Shannon: When you look at the entire business of travel, the giant market of travel, what role do you think adventure could and should play in that market place?
Pico: Well, I’m really excited that adventure travel is the biggest growing section in the travel industry, I believe. And in that sense I think the world is not going to get used up. Because I think those of us who spend time in cities quickly find that pretty much any where you go you’re surrounded by the Golden Arches and Starbucks now. When you’re in Namibia or Colorado or Alaska, Chile, that’s not what you’re going to see. And these landscapes that have surrounded us and I think that always surround the Summits here, are so pristine and so kind of untamed that I think adventure travel is going to have a bigger and bigger place in the world as people start, when they go to Venice today they notice everyone around them is another tourist, when they go to Kyoto, 50 million tourists every year, but a place like Namibia and the other places that the Summits’ highlight, exactly the opposite, they’re not crowded, they’re not polluted and therefore they make for a kind of reinvigoration of the soul, I think you feel clarified and opened up and innocent again when you’re in places like this so I think adventure travel is only going to grow and grow. Of course there is traffic jams on Everest and Antarctica now, and even Adventure Travel is getting more popular but I think there is more space to expand, literally here we are in one of the emptiest countries on Earth, and its going to be a long time until this huge desert is over crowded.
Shannon: If you were to give an aspiring travel writer any advice at this point, what would it be?
Pico: Leave your assumptions at home. Doesn’t really matter what you take but its important not to bring your expectations with you. And not to assume in advance what’s going to be interesting or moving or transporting. So I’m a victim of that myself, ten days ago before I set foot in Namibia, I would have been able to talk about the sand dunes and the desert and maybe the wildlife but when I leave Namibia, that’s not the first that I’m going to carry away with me it’s much more the human interactions, the surprises, kinda the spaces between the sites really I think what most travelers are effected by. And so when I think of the landscape here a bit of it is similar to for example Arizona, another bit is similar to the Australian outback, but when I think of the people, they are not similar to any, they’re absolutely individual.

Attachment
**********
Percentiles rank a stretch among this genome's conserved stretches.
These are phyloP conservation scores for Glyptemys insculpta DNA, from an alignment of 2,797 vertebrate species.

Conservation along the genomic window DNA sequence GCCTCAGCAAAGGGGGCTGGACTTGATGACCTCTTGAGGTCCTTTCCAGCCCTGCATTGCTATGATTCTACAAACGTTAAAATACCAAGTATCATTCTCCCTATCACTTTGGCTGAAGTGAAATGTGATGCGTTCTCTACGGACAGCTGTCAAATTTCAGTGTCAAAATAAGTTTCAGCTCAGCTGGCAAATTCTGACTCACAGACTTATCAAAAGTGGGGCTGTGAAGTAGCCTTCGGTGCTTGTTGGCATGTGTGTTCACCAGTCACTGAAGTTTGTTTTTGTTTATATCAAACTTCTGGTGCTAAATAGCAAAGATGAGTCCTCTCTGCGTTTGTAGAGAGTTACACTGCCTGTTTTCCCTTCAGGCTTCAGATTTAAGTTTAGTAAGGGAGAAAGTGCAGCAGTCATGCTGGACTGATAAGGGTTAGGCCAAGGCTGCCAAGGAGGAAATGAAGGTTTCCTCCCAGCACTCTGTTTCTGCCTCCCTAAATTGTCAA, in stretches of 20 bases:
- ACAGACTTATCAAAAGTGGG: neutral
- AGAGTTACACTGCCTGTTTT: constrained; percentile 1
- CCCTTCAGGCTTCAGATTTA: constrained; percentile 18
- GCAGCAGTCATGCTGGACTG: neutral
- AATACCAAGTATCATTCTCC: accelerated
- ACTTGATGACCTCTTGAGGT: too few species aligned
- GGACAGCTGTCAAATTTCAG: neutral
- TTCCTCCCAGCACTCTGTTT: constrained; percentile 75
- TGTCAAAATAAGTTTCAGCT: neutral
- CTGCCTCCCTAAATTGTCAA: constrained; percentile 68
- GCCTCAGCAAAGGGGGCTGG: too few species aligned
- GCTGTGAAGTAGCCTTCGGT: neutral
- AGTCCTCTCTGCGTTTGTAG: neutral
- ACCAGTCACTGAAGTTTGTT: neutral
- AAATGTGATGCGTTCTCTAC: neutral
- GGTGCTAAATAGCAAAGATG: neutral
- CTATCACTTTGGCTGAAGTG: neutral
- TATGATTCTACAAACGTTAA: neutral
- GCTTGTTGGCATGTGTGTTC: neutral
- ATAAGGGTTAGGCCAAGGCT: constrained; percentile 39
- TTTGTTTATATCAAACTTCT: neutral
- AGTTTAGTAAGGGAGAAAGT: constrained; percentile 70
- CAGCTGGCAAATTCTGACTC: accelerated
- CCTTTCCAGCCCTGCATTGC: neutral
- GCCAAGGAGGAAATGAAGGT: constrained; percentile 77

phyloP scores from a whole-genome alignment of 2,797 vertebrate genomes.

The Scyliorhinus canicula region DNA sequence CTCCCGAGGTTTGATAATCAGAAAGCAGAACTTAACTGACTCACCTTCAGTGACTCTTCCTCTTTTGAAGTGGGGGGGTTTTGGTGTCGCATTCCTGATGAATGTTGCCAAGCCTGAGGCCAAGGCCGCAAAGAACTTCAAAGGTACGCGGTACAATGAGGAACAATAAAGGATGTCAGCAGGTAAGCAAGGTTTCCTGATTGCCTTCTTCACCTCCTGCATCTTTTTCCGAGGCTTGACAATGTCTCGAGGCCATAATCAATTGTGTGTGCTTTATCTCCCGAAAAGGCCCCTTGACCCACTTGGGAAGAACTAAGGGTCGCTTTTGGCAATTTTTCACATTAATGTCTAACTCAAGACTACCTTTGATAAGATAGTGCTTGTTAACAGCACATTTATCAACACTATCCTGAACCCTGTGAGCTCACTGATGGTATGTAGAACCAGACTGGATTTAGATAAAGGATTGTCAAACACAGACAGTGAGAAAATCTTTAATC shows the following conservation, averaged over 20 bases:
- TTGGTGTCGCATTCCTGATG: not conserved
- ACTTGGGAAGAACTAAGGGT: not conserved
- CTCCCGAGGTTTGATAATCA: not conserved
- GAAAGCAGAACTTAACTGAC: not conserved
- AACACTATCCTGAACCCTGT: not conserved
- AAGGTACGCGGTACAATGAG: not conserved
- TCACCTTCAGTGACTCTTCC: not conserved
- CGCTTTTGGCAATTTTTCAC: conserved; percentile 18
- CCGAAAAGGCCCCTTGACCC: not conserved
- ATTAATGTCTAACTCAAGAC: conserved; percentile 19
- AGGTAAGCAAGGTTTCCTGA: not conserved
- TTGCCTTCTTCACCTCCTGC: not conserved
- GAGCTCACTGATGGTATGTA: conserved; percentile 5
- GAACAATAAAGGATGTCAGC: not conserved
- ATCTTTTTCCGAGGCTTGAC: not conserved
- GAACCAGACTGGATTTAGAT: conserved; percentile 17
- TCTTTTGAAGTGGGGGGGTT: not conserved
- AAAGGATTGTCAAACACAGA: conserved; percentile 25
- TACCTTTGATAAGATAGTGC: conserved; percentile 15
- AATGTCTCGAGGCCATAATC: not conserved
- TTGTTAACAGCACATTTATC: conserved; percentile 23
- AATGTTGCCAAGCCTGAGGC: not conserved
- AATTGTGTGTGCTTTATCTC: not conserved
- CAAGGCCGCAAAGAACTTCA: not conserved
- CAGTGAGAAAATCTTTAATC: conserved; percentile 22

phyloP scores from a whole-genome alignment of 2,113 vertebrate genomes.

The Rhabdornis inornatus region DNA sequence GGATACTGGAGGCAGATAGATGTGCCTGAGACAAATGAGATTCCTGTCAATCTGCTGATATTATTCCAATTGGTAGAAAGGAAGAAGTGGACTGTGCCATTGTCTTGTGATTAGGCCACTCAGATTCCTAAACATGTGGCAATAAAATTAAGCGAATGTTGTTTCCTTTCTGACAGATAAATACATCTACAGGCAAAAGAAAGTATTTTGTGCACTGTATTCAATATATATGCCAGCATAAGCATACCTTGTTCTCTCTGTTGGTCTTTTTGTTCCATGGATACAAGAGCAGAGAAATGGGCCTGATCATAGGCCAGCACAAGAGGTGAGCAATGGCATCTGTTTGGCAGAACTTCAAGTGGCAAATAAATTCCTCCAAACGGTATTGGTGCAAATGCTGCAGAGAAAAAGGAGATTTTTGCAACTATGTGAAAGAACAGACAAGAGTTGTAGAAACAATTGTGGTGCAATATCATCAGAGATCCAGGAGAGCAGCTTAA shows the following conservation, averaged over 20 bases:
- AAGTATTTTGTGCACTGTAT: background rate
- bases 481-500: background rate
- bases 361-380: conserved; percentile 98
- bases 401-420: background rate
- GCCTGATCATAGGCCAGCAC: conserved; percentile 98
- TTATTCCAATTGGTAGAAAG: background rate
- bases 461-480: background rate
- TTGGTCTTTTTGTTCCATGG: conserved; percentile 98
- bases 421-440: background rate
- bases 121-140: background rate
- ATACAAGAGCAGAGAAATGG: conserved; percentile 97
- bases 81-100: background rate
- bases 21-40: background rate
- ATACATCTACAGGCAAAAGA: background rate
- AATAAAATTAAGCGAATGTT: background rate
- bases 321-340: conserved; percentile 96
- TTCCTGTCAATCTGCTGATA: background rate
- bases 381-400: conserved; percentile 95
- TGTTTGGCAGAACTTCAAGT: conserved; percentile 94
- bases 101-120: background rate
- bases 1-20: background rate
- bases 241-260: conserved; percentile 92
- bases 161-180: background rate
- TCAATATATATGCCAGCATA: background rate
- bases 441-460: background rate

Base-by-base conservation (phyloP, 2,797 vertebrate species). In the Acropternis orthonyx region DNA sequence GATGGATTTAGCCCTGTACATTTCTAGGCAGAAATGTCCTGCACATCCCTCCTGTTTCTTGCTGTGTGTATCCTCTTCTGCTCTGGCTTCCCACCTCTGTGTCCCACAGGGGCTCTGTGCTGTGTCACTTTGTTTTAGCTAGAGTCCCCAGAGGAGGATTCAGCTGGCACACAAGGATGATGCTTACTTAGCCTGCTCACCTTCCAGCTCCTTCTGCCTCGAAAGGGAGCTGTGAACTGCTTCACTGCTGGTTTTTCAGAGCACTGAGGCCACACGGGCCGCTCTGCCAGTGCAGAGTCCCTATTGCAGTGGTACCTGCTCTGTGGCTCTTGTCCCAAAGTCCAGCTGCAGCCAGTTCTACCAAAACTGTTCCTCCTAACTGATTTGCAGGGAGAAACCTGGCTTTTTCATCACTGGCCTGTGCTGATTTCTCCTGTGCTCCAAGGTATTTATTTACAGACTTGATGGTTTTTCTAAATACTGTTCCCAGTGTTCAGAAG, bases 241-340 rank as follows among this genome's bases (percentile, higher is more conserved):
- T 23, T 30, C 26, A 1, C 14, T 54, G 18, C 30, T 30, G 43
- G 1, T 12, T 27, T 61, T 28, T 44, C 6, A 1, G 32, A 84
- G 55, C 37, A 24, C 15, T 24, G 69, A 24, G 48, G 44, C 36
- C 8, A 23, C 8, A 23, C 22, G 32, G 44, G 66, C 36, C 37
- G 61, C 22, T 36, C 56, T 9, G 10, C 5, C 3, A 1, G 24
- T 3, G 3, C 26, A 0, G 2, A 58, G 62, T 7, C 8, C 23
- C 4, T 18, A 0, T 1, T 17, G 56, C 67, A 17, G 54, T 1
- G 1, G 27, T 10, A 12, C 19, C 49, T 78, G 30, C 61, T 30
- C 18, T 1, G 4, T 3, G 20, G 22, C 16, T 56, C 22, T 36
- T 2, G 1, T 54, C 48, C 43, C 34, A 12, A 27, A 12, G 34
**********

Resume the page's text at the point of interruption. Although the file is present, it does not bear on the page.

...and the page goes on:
Shannon: Unique, yeah.
Pico: I was calling up my wife in Japan, trying to reproduce the song from the desert rhino camp the women were producing every time we came back. And I was telling her, where else in the world have you seen that kind of thing.
Shannon: Well, I have to say it was a real pleasure traveling with you and with the other people with the Adventure Travel World Summit. We had an amazing journey didn’t we?
Pico: We did, it’s such fun. I’ve got to say, I’m the kind of person, I nearly always travel by myself and, nearly always, as I said, in city environments. So, this has been a new experience on every front and yeah I think one of the real revelations for me was what fun it could be in a group because we were traveling 17 hours a day on long empty roads together day after day and that could be grueling in certain circumstances. But you’re right, that’s one of the things I will, it’s a good thing for a solitary guy like me to be reminded of. And, I think adventure travel, although its often about one person scaling a mountain or doing something, has that community quality but the kind of travel I do doesn’t. I think the Summit is a perfect commemoration and celebration of this community. And, its as if all 650 delegates are going around the world, doing amazing things but regrouping every year here to share their adventures so that everyone can enjoy the adventures everybody has taken and that’s a wonderful thing. It’s not as if we’ve all been going to these same destinations these past 12 months.
Pico: And to create a community out of people doing independent things is a joy I’d say.
Shannon: Absolutely. Well it’s a pleasure, always. And, I’ll look forward to our next adventure together.
Pico: I hope so, its been a real joy to get to know you, all of you. Thank you very much.
Shannon: Our pleasure. Take care
Pico: Thank you